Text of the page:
Tech & Rights

#MeAndMyRights: Mass Surveillance Is Like a Chocolate Teapot

Why? Because it's useless and it's dangerous. Only traditional methods of gathering intelligence have helped security services stop terrorism. Mass surveillance, which doesn't produce results, is draining resources away from tools that actually work.

by Israel Butler

All the available evidence shows that when security services have managed to catch a genuine terrorist suspect, it's never been thanks to evidence gathered through mass surveillance. Instead, it's based on evidence from traditional methods of gathering information. These tried and tested tools include police investigations, targeted surveillance of suspects, information from informants or tip-offs from friends, relatives or members of the community that a suspect belonged to.

Read previous episodes of the #MeAndMyRights series

Similarly, research shows that it wasn't the lack of mass surveillance that prevented security services from intervening to stop the vast majority of terrorist attacks in the West since 2001. It's hard to find an attack where security services didn't actually already know some or all of the perpetrators beforehand. Security services weren't able to stop these perpetrators because they were not watching them closely at the time they carried out their attacks. Why not? There are usually three reasons, and none of them is the lack of mass surveillance. First, because the security services did not have the resources to watch all the suspects they would like to. So they have to prioritise. And sometimes, they get the prioritisation wrong. Second, because they ignored tip-offs about particular suspects they received from other governments’ security services. Third, because the security services were not good at sharing information with or acting on information from their own departments and other government services. What this shows is that mass surveillance is not part of the answer to terrorism. Rather, security services need to be better resourced and better organised. That would allow them to keep an eye on more known suspects and to cooperate properly with other authorities.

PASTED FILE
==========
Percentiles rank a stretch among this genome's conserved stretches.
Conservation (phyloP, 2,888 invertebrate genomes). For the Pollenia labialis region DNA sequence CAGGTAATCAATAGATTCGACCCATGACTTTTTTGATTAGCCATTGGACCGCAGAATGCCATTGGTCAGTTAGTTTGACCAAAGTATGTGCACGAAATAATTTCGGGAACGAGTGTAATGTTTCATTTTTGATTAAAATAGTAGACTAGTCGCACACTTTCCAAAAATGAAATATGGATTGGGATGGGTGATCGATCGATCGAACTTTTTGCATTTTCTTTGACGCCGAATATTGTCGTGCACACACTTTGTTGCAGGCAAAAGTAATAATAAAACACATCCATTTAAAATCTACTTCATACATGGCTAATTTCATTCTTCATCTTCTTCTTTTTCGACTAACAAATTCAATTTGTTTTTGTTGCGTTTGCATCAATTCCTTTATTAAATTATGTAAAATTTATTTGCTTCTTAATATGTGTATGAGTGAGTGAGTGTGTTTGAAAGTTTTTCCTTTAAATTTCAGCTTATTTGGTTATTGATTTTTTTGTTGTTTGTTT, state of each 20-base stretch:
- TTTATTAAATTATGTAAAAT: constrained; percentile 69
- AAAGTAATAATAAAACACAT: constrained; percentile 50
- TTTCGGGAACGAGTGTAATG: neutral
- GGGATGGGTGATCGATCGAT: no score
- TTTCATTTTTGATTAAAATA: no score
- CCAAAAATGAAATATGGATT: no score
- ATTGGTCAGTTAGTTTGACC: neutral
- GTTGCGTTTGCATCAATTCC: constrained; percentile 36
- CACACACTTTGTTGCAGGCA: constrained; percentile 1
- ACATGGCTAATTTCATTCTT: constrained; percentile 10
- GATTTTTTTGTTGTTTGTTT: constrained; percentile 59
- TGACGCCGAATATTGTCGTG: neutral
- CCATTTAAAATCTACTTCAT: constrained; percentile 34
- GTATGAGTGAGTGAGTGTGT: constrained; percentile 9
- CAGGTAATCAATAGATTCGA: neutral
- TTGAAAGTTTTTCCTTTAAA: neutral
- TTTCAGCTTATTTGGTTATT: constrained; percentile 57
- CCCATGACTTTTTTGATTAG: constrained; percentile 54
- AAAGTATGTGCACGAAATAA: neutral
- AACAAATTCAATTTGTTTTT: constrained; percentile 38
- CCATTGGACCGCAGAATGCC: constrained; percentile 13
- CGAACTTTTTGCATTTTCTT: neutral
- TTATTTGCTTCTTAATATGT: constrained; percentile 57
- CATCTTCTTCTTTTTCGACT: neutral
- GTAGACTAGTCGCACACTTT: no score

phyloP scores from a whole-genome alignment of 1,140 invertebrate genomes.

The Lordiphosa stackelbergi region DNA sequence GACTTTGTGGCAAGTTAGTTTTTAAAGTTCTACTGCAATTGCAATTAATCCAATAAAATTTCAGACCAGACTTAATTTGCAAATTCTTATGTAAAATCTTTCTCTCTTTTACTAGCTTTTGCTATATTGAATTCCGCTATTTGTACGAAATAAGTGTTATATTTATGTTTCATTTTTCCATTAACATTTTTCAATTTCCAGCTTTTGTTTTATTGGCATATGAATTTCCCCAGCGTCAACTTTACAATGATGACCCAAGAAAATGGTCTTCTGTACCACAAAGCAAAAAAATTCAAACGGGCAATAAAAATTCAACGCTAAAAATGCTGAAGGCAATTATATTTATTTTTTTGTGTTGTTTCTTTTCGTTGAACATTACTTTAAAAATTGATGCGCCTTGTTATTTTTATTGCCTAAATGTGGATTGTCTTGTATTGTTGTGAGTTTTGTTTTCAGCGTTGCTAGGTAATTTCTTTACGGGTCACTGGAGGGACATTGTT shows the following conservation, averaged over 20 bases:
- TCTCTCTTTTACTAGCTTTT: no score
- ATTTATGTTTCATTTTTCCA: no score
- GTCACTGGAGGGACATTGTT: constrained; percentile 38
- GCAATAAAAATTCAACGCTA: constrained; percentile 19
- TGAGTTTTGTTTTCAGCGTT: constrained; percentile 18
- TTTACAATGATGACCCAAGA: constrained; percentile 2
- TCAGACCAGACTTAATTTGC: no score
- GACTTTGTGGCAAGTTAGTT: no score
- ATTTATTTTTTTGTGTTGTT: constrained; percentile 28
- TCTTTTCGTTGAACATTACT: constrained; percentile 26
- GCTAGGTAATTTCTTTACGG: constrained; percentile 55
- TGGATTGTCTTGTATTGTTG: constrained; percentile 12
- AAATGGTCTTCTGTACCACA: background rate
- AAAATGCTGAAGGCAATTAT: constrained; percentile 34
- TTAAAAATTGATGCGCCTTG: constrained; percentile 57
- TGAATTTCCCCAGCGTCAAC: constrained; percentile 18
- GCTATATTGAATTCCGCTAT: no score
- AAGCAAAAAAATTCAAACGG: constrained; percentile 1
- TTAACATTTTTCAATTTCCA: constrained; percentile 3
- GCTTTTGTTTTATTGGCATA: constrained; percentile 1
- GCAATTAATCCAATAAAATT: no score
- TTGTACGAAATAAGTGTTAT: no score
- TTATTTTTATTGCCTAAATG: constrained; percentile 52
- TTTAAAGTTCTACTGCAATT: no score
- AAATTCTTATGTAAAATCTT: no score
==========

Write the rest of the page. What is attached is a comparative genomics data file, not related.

Mass surveillance is dangerous because it requires money for the equipment and staff to analyse and investigate the information, and yet it produces no results. The money and staff going into mass surveillance could be going into improving traditional forms of investigation that do actually make us safer. As well as this, mass surveillance is producing a lot of irrelevant information that distracts investigators from the genuine threats that they already know about.

Read previous episodes of the #MeAndMyRights series

There were some attacks during 2016 and 2017, for example the attack carried out with a lorry in Nice and several ‘lone wolf’ attacks in the USA and Germany, where the people involved were not already known to security services for a connection with terrorism or violent extremism. Usually, these people were known to other authorities, however – either for criminal activity and/or for mental health problems. Europol, the EU’s law enforcement agency, has warned that mental health problems, rather than a genuine ideological commitment to violent extremism, is a key factor behind ‘lone wolf’ attacks. Again, mass surveillance is not the right solution to deal with these kinds of attackers: why collect a huge pool of information from the general public when perpetrators tend to be individuals who have already come into contact with the authorities? Rather, it seems more sensible for governments to make sure: first, that they are providing proper care and support to individuals with mental health problems who might be vulnerable to being influenced to act violently; second, that they prevent people from being turned to violent extremism while in prison.

If you’d like more in-depth information or would like to follow up on the evidence and studies we refer to, you can take a look at our full report ‘Security through Human Rights’ here.

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